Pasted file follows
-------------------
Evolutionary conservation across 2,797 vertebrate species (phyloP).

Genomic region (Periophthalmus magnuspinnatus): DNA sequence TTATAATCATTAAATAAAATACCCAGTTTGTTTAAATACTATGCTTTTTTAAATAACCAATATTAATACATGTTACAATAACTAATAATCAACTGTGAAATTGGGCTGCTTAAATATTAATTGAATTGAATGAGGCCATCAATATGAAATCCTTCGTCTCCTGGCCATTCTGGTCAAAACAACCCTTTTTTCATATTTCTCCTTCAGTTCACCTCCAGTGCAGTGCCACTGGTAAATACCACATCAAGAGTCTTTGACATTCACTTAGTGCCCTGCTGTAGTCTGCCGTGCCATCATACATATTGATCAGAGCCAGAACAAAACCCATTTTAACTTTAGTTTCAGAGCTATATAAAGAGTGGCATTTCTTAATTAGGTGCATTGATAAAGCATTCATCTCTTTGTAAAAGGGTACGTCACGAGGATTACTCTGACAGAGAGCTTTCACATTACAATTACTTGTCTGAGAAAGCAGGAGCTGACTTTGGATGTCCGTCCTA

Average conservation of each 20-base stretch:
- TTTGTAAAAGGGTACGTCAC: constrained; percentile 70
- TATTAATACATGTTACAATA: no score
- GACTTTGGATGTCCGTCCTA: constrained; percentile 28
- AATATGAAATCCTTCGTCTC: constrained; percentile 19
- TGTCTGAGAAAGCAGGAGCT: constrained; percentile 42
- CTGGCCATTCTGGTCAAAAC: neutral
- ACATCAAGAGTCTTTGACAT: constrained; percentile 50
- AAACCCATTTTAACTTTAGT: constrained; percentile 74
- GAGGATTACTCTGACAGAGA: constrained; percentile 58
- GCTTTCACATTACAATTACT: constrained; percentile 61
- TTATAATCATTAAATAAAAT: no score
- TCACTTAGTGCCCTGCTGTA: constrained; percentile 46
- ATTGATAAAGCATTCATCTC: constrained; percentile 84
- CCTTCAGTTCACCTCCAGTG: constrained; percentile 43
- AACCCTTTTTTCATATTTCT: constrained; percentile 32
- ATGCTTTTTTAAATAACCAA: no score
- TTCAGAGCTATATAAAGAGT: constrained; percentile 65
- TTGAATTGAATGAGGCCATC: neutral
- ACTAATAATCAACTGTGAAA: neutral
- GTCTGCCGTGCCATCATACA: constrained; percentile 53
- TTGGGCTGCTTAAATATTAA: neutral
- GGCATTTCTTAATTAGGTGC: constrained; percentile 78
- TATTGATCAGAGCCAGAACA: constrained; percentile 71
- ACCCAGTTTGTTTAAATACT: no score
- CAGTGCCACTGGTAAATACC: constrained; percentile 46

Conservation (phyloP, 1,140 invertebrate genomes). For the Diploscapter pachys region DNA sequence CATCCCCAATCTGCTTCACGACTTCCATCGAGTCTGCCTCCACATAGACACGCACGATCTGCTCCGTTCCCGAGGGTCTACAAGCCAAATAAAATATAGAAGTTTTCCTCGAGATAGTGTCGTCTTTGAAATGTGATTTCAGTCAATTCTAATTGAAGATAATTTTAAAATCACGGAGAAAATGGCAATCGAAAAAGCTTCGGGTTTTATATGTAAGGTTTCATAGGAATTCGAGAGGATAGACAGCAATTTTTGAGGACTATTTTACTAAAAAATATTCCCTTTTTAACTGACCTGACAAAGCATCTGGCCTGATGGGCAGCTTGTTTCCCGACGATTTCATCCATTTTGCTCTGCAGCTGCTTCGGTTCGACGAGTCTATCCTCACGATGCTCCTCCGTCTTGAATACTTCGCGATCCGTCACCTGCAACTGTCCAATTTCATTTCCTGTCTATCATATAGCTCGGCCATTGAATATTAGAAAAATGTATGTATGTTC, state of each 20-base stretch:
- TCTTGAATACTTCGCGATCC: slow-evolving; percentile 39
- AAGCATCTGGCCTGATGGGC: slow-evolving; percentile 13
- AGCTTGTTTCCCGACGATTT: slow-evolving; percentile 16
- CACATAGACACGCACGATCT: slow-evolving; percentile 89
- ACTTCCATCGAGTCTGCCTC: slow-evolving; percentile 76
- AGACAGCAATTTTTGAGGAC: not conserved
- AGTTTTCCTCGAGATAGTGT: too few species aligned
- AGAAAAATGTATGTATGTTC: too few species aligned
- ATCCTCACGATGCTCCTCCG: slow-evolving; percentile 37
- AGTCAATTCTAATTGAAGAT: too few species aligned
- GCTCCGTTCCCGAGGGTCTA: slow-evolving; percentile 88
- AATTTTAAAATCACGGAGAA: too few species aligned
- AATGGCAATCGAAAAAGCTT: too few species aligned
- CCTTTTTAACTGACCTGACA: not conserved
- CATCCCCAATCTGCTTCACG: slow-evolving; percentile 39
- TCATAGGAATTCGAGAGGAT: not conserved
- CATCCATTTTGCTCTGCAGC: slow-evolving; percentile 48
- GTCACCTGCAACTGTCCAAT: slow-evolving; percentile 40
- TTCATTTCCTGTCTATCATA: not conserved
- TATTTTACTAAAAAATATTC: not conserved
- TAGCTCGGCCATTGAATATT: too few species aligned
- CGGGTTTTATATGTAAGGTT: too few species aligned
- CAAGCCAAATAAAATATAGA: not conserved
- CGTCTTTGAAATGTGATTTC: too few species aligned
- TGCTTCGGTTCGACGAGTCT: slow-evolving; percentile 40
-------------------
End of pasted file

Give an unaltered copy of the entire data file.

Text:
Evolutionary conservation across 2,797 vertebrate species (phyloP).

Genomic region (Periophthalmus magnuspinnatus): DNA sequence TTATAATCATTAAATAAAATACCCAGTTTGTTTAAATACTATGCTTTTTTAAATAACCAATATTAATACATGTTACAATAACTAATAATCAACTGTGAAATTGGGCTGCTTAAATATTAATTGAATTGAATGAGGCCATCAATATGAAATCCTTCGTCTCCTGGCCATTCTGGTCAAAACAACCCTTTTTTCATATTTCTCCTTCAGTTCACCTCCAGTGCAGTGCCACTGGTAAATACCACATCAAGAGTCTTTGACATTCACTTAGTGCCCTGCTGTAGTCTGCCGTGCCATCATACATATTGATCAGAGCCAGAACAAAACCCATTTTAACTTTAGTTTCAGAGCTATATAAAGAGTGGCATTTCTTAATTAGGTGCATTGATAAAGCATTCATCTCTTTGTAAAAGGGTACGTCACGAGGATTACTCTGACAGAGAGCTTTCACATTACAATTACTTGTCTGAGAAAGCAGGAGCTGACTTTGGATGTCCGTCCTA

Average conservation of each 20-base stretch:
- TTTGTAAAAGGGTACGTCAC: constrained; percentile 70
- TATTAATACATGTTACAATA: no score
- GACTTTGGATGTCCGTCCTA: constrained; percentile 28
- AATATGAAATCCTTCGTCTC: constrained; percentile 19
- TGTCTGAGAAAGCAGGAGCT: constrained; percentile 42
- CTGGCCATTCTGGTCAAAAC: neutral
- ACATCAAGAGTCTTTGACAT: constrained; percentile 50
- AAACCCATTTTAACTTTAGT: constrained; percentile 74
- GAGGATTACTCTGACAGAGA: constrained; percentile 58
- GCTTTCACATTACAATTACT: constrained; percentile 61
- TTATAATCATTAAATAAAAT: no score
- TCACTTAGTGCCCTGCTGTA: constrained; percentile 46
- ATTGATAAAGCATTCATCTC: constrained; percentile 84
- CCTTCAGTTCACCTCCAGTG: constrained; percentile 43
- AACCCTTTTTTCATATTTCT: constrained; percentile 32
- ATGCTTTTTTAAATAACCAA: no score
- TTCAGAGCTATATAAAGAGT: constrained; percentile 65
- TTGAATTGAATGAGGCCATC: neutral
- ACTAATAATCAACTGTGAAA: neutral
- GTCTGCCGTGCCATCATACA: constrained; percentile 53
- TTGGGCTGCTTAAATATTAA: neutral
- GGCATTTCTTAATTAGGTGC: constrained; percentile 78
- TATTGATCAGAGCCAGAACA: constrained; percentile 71
- ACCCAGTTTGTTTAAATACT: no score
- CAGTGCCACTGGTAAATACC: constrained; percentile 46

Conservation (phyloP, 1,140 invertebrate genomes). For the Diploscapter pachys region DNA sequence CATCCCCAATCTGCTTCACGACTTCCATCGAGTCTGCCTCCACATAGACACGCACGATCTGCTCCGTTCCCGAGGGTCTACAAGCCAAATAAAATATAGAAGTTTTCCTCGAGATAGTGTCGTCTTTGAAATGTGATTTCAGTCAATTCTAATTGAAGATAATTTTAAAATCACGGAGAAAATGGCAATCGAAAAAGCTTCGGGTTTTATATGTAAGGTTTCATAGGAATTCGAGAGGATAGACAGCAATTTTTGAGGACTATTTTACTAAAAAATATTCCCTTTTTAACTGACCTGACAAAGCATCTGGCCTGATGGGCAGCTTGTTTCCCGACGATTTCATCCATTTTGCTCTGCAGCTGCTTCGGTTCGACGAGTCTATCCTCACGATGCTCCTCCGTCTTGAATACTTCGCGATCCGTCACCTGCAACTGTCCAATTTCATTTCCTGTCTATCATATAGCTCGGCCATTGAATATTAGAAAAATGTATGTATGTTC, state of each 20-base stretch:
- TCTTGAATACTTCGCGATCC: slow-evolving; percentile 39
- AAGCATCTGGCCTGATGGGC: slow-evolving; percentile 13
- AGCTTGTTTCCCGACGATTT: slow-evolving; percentile 16
- CACATAGACACGCACGATCT: slow-evolving; percentile 89
- ACTTCCATCGAGTCTGCCTC: slow-evolving; percentile 76
- AGACAGCAATTTTTGAGGAC: not conserved
- AGTTTTCCTCGAGATAGTGT: too few species aligned
- AGAAAAATGTATGTATGTTC: too few species aligned
- ATCCTCACGATGCTCCTCCG: slow-evolving; percentile 37
- AGTCAATTCTAATTGAAGAT: too few species aligned
- GCTCCGTTCCCGAGGGTCTA: slow-evolving; percentile 88
- AATTTTAAAATCACGGAGAA: too few species aligned
- AATGGCAATCGAAAAAGCTT: too few species aligned
- CCTTTTTAACTGACCTGACA: not conserved
- CATCCCCAATCTGCTTCACG: slow-evolving; percentile 39
- TCATAGGAATTCGAGAGGAT: not conserved
- CATCCATTTTGCTCTGCAGC: slow-evolving; percentile 48
- GTCACCTGCAACTGTCCAAT: slow-evolving; percentile 40
- TTCATTTCCTGTCTATCATA: not conserved
- TATTTTACTAAAAAATATTC: not conserved
- TAGCTCGGCCATTGAATATT: too few species aligned
- CGGGTTTTATATGTAAGGTT: too few species aligned
- CAAGCCAAATAAAATATAGA: not conserved
- CGTCTTTGAAATGTGATTTC: too few species aligned
- TGCTTCGGTTCGACGAGTCT: slow-evolving; percentile 40